Welcome to Rockhampton Bull at Yeppen Round-a-bout. Photo: Chris Ison / The Morning Bulletin
Welcome to Rockhampton Bull at Yeppen Round-a-bout. Photo: Chris Ison / The Morning Bulletin Chris Ison ROK080114cbull1

REVEALED: Rocky poised for huge growth

BY 2050, Rockhampton could be one of the biggest cities in Australia.

For the first time in years, Rockhampton has been identified as one of the top five Queensland regional hotspots for growth in 2016-17.

This was revealed in a report compiled by residential property specialist Terry Ryder of Hotspotting.com.au.

In the report, which identifies regional hotspots by considering events or influences which create capital growth for property, Rockhampton is ranked third in Queensland behind the Sunshine Coast and Gold Coast and ahead of Cairns and Hervey Bay.

Mr Ryder said Rockhampton had been re-introduced into the Hotspotting mix because of its future prospects.

"The Central Queensland city is still producing some negative statistics but with our Hotspots reports we are focused on the future - and now is a good time to re-consider the prospects for Rockhampton,” Mr Ryder said.

"Rockhampton is mounting a comeback after a couple of years in the doldrums. It has appeal as an important regional city with a diverse economy, affordable real estate and high rental returns.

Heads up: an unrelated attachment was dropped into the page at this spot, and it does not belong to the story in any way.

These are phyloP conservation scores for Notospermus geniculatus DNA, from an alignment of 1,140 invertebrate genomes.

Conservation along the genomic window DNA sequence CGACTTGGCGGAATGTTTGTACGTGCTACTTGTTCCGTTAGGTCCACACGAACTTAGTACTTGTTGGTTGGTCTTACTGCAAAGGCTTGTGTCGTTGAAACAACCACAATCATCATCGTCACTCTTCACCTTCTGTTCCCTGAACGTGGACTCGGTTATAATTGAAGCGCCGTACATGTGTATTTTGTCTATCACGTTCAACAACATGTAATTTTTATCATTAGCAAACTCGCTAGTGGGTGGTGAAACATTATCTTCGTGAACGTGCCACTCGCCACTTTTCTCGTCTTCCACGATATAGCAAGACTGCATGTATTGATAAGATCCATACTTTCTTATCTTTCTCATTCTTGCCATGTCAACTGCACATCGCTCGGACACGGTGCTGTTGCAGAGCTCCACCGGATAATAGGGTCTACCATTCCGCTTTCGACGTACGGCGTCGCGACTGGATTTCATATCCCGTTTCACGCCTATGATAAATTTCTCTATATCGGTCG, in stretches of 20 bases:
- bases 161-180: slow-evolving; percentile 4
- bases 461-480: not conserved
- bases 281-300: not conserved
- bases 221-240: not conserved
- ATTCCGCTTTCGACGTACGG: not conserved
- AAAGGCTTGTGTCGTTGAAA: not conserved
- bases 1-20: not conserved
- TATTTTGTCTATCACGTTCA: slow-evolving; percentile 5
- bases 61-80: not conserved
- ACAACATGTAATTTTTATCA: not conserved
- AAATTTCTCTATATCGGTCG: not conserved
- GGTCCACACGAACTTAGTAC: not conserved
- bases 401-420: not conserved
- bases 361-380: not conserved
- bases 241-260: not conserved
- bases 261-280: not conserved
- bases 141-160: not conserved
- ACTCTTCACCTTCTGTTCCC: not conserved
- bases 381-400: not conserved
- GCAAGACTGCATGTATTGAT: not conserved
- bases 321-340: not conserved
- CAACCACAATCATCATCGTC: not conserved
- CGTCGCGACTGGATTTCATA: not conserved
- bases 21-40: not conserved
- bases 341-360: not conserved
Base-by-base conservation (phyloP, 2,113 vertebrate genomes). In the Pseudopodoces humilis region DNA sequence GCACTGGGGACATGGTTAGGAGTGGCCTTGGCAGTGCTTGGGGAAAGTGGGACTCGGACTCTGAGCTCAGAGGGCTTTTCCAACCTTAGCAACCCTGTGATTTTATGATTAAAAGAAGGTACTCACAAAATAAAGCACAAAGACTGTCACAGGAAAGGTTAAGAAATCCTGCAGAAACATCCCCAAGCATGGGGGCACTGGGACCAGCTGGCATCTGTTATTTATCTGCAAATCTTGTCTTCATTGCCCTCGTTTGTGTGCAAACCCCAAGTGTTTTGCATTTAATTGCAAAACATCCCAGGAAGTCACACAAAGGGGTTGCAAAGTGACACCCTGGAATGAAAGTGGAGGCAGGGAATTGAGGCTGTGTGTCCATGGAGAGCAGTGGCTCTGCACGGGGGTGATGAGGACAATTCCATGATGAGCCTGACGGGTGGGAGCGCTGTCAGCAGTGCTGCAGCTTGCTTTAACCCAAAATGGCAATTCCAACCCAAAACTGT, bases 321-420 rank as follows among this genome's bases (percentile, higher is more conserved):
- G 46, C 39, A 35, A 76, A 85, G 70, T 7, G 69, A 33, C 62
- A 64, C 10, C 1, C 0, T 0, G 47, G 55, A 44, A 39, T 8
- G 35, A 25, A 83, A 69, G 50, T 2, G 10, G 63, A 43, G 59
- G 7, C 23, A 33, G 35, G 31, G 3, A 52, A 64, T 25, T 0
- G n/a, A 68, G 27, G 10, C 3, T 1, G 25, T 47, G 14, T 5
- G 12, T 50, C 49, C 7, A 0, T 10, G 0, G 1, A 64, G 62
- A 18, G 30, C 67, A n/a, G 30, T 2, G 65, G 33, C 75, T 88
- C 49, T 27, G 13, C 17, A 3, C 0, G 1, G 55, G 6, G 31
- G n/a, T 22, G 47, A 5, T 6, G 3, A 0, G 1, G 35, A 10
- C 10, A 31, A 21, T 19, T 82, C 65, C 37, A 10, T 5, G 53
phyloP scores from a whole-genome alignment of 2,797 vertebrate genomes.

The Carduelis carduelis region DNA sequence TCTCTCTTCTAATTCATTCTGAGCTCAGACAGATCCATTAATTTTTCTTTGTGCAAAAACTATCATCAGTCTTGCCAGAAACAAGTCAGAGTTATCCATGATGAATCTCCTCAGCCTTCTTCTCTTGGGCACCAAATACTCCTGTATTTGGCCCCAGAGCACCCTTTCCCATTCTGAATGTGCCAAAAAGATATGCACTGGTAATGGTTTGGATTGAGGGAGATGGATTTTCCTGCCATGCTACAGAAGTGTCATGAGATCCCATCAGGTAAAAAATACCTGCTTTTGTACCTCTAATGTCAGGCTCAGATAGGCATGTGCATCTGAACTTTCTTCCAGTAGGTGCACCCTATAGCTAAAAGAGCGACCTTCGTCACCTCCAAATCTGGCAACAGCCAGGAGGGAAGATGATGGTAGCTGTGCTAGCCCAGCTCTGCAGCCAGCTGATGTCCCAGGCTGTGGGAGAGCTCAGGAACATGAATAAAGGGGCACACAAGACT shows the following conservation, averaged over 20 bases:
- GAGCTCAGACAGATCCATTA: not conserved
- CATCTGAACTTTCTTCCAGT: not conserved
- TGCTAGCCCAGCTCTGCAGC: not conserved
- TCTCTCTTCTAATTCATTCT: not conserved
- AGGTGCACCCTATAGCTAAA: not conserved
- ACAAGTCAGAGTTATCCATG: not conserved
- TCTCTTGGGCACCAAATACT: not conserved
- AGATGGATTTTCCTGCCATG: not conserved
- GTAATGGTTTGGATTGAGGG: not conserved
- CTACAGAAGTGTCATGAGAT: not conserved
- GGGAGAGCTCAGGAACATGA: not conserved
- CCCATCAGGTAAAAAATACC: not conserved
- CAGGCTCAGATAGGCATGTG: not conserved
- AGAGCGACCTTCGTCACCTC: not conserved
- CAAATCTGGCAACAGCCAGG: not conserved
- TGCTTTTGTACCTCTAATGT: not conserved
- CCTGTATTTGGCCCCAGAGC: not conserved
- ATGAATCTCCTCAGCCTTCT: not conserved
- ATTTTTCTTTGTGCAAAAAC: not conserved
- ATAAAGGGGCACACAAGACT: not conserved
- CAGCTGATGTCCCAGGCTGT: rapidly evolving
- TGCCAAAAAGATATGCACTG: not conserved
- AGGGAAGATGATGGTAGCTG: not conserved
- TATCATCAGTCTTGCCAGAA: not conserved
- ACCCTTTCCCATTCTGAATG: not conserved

"Evidence of this is coming through construction work which has intensified in the last two years, creating a focus on infrastructure by both public and private enterprise.

Mr Ryder's findings are supported by leading Australian demographer Bernard Salt who has predicted Rockhampton to become one of the top 20 biggest cities in the country and says the city is re-inventing itself as a 'pivot' city between the Bowen Basin coal reserves and overseas markets.

From a real estate perspective, Mr Ryder said many indicators, such as vacancies, remain negative, but increased spending on infrastructure and property development, as well as growing signs of revival in the resources sector, suggest long-term positive outcomes for the property market.

He said one of the most remarkable emerging changes at the moment is the speed of the turnaround in perception, confidence and activity in the resources sector.

"After 2-3 years of 'the resources boom is over' articles, suddenly the news is dominated by rising commodity prices and announcements of new mining ventures or the revival of projects previously mothballed,” Mr Ryder said.

This is particularly true in Queensland, where the spectacular rise in the price for coal has changed the mentality of the industry and perceptions about the state economy.

"For anyone who owns real estate in places like Mackay, Emerald, Moranbah or Rockhampton, this is seriously good news. There is now genuine hope of vacancy rates coming down and rents and prices rising again.

"For those long-suffering investors who have been agonising over whether to cut their loses and get out of badly-performing properties in places like Gladstone in Queensland, there is now some hope that hanging on will deliver, in time, a reasonable outcome.”

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